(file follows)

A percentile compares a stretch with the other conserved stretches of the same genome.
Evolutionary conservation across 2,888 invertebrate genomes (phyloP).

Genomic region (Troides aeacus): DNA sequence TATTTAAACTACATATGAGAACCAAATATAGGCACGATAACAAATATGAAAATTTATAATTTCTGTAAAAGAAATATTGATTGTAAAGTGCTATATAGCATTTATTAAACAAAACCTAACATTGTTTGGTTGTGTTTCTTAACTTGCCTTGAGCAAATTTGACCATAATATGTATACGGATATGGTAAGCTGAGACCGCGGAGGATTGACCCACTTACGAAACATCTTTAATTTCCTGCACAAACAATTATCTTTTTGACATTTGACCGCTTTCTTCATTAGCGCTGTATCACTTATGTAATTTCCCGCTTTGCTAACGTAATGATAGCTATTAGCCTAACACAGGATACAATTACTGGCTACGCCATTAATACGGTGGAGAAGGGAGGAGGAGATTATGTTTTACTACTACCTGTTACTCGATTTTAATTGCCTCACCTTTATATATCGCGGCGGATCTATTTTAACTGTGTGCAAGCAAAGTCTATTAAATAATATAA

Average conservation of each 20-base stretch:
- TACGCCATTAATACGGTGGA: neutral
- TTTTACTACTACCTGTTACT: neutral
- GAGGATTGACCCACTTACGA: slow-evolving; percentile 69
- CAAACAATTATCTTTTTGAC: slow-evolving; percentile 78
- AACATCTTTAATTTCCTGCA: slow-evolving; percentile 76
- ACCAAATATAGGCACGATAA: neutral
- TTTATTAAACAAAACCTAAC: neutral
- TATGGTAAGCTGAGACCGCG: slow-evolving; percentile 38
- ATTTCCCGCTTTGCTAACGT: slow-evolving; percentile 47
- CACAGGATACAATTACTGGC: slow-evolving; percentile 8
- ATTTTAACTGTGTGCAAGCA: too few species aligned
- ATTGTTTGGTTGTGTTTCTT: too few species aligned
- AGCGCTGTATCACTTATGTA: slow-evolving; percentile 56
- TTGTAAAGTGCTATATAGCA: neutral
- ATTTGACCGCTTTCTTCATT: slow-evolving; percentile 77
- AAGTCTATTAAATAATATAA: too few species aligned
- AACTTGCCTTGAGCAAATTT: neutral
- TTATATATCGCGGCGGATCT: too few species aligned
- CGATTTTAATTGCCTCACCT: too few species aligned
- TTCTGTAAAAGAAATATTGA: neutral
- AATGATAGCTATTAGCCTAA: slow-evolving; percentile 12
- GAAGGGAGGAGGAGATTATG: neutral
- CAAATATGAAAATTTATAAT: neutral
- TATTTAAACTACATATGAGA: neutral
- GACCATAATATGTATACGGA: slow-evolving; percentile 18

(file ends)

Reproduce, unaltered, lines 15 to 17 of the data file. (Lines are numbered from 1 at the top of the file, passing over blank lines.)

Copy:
- ATTTTAACTGTGTGCAAGCA: too few species aligned
- ATTGTTTGGTTGTGTTTCTT: too few species aligned
- AGCGCTGTATCACTTATGTA: slow-evolving; percentile 56